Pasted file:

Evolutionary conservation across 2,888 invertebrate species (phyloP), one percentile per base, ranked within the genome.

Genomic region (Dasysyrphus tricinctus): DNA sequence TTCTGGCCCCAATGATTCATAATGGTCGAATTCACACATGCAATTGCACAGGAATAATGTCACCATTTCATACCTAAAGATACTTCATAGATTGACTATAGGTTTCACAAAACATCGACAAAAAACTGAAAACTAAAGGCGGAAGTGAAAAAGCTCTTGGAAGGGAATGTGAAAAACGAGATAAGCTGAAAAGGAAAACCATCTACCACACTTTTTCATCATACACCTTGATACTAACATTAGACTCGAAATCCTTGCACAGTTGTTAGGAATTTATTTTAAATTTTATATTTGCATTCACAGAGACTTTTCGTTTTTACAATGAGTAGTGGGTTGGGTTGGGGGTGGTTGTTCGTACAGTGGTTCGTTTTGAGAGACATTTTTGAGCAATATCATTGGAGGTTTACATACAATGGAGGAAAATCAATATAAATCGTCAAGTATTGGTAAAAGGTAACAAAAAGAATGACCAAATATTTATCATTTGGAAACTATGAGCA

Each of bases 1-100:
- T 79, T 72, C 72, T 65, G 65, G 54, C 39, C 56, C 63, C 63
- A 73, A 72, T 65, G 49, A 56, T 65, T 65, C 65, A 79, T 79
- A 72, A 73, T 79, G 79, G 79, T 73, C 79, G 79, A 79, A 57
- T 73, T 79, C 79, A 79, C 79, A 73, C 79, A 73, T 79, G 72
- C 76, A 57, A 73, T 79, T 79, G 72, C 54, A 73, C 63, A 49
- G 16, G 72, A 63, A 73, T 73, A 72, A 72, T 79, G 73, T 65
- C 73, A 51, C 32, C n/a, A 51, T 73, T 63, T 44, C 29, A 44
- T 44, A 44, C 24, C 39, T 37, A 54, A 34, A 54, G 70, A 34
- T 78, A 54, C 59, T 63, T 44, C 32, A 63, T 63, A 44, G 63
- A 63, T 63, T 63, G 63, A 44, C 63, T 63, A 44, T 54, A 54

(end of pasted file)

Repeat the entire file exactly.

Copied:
Evolutionary conservation across 2,888 invertebrate species (phyloP), one percentile per base, ranked within the genome.

Genomic region (Dasysyrphus tricinctus): DNA sequence TTCTGGCCCCAATGATTCATAATGGTCGAATTCACACATGCAATTGCACAGGAATAATGTCACCATTTCATACCTAAAGATACTTCATAGATTGACTATAGGTTTCACAAAACATCGACAAAAAACTGAAAACTAAAGGCGGAAGTGAAAAAGCTCTTGGAAGGGAATGTGAAAAACGAGATAAGCTGAAAAGGAAAACCATCTACCACACTTTTTCATCATACACCTTGATACTAACATTAGACTCGAAATCCTTGCACAGTTGTTAGGAATTTATTTTAAATTTTATATTTGCATTCACAGAGACTTTTCGTTTTTACAATGAGTAGTGGGTTGGGTTGGGGGTGGTTGTTCGTACAGTGGTTCGTTTTGAGAGACATTTTTGAGCAATATCATTGGAGGTTTACATACAATGGAGGAAAATCAATATAAATCGTCAAGTATTGGTAAAAGGTAACAAAAAGAATGACCAAATATTTATCATTTGGAAACTATGAGCA

Each of bases 1-100:
- T 79, T 72, C 72, T 65, G 65, G 54, C 39, C 56, C 63, C 63
- A 73, A 72, T 65, G 49, A 56, T 65, T 65, C 65, A 79, T 79
- A 72, A 73, T 79, G 79, G 79, T 73, C 79, G 79, A 79, A 57
- T 73, T 79, C 79, A 79, C 79, A 73, C 79, A 73, T 79, G 72
- C 76, A 57, A 73, T 79, T 79, G 72, C 54, A 73, C 63, A 49
- G 16, G 72, A 63, A 73, T 73, A 72, A 72, T 79, G 73, T 65
- C 73, A 51, C 32, C n/a, A 51, T 73, T 63, T 44, C 29, A 44
- T 44, A 44, C 24, C 39, T 37, A 54, A 34, A 54, G 70, A 34
- T 78, A 54, C 59, T 63, T 44, C 32, A 63, T 63, A 44, G 63
- A 63, T 63, T 63, G 63, A 44, C 63, T 63, A 44, T 54, A 54